This bundle provides simple toolbars for Symfony2 applications. The toolbars consist of buttons that may have icons, labels and accesskeys associated with them. The buttons may trigger GET or POST actions on URLs.
The toolbars have been designed to be quite similar to the toolbar concept in the MidCOM framework.
If you are looking for navigation menus instead of action-oriented toolbars, then KnpMenuBundle is a better option.
Install this bundle by adding the following to the
deps file and running
php bin/vendors install:
[MidgardToolbarBundle] git=git://github.com/bergie/MidgardToolbarBundle.git target=Midgard/ToolbarBundle
Then add the
Midgard namespace to the
'Midgard' => __DIR__.'/../vendor'
And enable this bundle in your Kernel:
Toolbars can be used either directly, or through a toolbar provider. Direct toolbars are useful for situations where you want for example to add a toolbar to each item in a listing. Toolbars used via the toolbar provider can be used for shared toolbars on a web application where different parts of the application may register their own actions into the toolbar.
use Midgard\ToolbarBundle\Toolbar\Toolbar; $toolbar = new Toolbar(); // GET action $toolbar->addItem( array( 'url' => '/login', 'label' => 'Log in', 'icon' => '/web/some-icon.png', 'helptext' => 'Log in to the system', ) ); // POST action $toolbar->addItem( array( 'url' => '/myformprocessor', 'label' => 'Delete', 'post' => true, 'hiddenargs' => array( 'article_id' => 1, ), ) ); echo $toolbar->render();
In addition to providing direct URLs to the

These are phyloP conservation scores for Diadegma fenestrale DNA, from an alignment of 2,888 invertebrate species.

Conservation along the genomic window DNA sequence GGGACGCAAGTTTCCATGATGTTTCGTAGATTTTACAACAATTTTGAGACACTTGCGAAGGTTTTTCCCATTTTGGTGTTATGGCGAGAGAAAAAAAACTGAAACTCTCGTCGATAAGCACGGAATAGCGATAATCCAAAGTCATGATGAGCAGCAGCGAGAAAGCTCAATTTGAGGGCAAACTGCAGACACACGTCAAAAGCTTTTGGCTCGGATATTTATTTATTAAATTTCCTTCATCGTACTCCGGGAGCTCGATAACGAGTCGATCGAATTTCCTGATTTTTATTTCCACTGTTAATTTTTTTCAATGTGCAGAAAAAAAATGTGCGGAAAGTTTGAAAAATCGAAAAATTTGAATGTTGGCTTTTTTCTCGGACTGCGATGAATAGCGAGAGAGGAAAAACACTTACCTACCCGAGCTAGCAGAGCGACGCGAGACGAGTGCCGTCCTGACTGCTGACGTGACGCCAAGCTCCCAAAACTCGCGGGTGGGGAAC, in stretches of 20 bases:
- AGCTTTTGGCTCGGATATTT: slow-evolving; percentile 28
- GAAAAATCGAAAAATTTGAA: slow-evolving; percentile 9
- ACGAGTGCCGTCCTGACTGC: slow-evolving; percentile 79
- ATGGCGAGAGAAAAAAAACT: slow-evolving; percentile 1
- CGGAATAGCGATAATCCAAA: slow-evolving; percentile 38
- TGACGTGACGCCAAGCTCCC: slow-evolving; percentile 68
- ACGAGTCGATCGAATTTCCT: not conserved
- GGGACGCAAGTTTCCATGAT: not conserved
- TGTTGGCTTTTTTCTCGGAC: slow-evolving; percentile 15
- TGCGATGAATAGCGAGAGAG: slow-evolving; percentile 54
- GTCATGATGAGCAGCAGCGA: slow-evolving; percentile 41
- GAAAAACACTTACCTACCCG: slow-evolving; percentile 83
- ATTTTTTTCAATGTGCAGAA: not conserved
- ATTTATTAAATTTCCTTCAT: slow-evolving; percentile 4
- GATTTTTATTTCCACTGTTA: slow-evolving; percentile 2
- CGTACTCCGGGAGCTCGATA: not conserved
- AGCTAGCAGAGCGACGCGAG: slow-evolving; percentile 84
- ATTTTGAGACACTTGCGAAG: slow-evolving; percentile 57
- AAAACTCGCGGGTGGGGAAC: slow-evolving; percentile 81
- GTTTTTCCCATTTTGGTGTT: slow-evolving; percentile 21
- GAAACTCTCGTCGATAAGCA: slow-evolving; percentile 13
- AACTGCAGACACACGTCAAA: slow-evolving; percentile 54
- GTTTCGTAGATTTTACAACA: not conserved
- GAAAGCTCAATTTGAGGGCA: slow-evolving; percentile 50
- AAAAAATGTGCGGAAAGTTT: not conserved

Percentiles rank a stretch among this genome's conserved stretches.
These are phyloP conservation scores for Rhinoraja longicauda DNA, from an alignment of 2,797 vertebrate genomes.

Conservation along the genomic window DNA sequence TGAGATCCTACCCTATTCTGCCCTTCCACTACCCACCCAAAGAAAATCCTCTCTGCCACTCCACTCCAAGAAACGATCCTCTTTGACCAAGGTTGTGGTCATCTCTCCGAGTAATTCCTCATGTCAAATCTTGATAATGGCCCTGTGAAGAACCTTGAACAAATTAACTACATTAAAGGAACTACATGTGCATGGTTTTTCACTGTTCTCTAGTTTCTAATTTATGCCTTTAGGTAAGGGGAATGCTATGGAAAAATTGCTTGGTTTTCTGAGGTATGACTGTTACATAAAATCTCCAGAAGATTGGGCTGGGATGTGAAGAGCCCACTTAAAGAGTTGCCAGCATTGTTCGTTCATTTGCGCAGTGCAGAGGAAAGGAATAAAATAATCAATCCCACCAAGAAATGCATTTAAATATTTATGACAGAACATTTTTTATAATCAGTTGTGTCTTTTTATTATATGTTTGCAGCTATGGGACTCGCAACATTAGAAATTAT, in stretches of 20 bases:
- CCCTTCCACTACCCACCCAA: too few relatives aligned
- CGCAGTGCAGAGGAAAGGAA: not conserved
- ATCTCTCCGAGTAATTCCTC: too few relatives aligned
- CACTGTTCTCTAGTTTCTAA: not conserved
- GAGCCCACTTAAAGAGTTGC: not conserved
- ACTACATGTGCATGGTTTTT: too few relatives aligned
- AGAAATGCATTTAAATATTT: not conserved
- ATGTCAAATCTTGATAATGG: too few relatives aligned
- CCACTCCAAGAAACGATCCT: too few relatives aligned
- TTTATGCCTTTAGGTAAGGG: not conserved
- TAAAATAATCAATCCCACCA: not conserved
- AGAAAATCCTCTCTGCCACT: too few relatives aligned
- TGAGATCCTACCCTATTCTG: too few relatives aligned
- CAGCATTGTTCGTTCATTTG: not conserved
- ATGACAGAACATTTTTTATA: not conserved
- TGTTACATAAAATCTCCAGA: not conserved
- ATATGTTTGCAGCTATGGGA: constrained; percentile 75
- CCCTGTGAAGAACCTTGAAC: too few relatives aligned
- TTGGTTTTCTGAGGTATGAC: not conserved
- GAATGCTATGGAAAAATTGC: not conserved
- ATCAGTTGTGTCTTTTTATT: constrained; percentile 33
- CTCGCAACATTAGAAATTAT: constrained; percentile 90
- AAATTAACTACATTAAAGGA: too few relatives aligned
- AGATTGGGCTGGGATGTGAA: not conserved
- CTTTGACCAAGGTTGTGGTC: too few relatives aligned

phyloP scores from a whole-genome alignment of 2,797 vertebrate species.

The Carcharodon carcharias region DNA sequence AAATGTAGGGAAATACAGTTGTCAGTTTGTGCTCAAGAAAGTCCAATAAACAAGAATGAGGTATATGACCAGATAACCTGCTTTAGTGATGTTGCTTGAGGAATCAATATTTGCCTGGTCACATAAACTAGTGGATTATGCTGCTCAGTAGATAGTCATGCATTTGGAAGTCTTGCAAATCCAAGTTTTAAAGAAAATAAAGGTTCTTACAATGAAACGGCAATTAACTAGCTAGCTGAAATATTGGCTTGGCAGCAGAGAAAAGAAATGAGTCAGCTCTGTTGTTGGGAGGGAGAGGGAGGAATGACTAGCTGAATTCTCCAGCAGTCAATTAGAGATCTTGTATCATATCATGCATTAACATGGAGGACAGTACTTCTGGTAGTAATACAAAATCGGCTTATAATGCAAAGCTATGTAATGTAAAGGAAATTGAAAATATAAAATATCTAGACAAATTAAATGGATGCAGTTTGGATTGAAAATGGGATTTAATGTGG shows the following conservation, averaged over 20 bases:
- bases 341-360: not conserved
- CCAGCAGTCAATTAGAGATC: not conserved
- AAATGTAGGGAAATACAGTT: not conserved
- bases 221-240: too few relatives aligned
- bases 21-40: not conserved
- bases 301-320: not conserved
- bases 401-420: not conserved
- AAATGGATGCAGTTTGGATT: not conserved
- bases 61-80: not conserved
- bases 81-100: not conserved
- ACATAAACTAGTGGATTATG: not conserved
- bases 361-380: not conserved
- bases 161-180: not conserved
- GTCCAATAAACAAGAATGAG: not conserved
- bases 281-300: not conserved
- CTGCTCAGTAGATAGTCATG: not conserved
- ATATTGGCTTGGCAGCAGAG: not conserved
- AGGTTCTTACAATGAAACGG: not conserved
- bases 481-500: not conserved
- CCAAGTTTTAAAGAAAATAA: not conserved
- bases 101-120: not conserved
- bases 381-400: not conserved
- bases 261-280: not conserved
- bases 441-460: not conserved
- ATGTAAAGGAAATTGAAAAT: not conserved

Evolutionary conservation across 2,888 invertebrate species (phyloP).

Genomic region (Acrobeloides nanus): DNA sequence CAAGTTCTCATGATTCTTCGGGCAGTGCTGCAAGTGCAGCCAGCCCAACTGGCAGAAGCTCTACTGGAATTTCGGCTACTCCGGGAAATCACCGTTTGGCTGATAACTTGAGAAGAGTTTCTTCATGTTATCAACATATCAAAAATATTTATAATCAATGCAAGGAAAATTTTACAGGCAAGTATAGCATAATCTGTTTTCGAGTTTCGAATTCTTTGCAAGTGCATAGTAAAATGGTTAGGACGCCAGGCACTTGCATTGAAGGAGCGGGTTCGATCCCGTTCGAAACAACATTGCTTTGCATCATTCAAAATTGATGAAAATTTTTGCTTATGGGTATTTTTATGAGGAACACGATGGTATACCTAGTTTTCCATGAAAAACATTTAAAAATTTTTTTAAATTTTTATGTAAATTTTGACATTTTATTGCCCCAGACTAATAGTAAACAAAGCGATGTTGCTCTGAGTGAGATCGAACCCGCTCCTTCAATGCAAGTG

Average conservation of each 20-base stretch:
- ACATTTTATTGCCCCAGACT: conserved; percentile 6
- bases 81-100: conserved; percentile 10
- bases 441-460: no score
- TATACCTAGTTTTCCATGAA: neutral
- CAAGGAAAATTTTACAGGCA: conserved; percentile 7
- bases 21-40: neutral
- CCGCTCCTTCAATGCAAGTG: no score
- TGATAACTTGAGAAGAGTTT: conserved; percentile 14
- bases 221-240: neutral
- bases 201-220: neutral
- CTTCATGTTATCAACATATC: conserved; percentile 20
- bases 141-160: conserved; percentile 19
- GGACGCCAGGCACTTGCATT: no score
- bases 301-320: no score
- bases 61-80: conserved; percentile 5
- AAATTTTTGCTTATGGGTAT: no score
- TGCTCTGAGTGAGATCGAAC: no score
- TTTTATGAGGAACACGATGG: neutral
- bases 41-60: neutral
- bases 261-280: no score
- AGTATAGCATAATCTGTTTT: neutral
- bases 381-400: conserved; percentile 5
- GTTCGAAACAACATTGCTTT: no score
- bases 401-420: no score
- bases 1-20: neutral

addItem method, you can also have the Symfony2 router generate them for you. In that case provide the URL in array format, for example:
$toolbar->addItem( array( 'url' => array( 'route' => '_demo_hello', 'parameters' => array( 'name' => 'World', ), ), 'label' => 'Say hello', ) );
For URL generation to work, you need to pass the Dependency Injection container to the toolbar with the
setContainer method. Centralized toolbars explained below do this step automatically.
Centralized toolbars are accessible from the provider by name. You can have multiple. For example, the Midcom Compatibility Bundle uses four:
view: Toolbar associated with the main object of a page (actions like "edit")
node: Toolbar associated with the bundle that provides the current view (actions like "add")
host: Site-wide toolbar (actions like "logout")
help: Access to contextual help
Quick usage example:
$toolbar = $this->container->get('midgard.toolbar.provider')->get('main'); $toolbar->addItem(...); echo $this->container->get('midgard.toolbar.provider')->render('main'); // or echo $toolbar->render();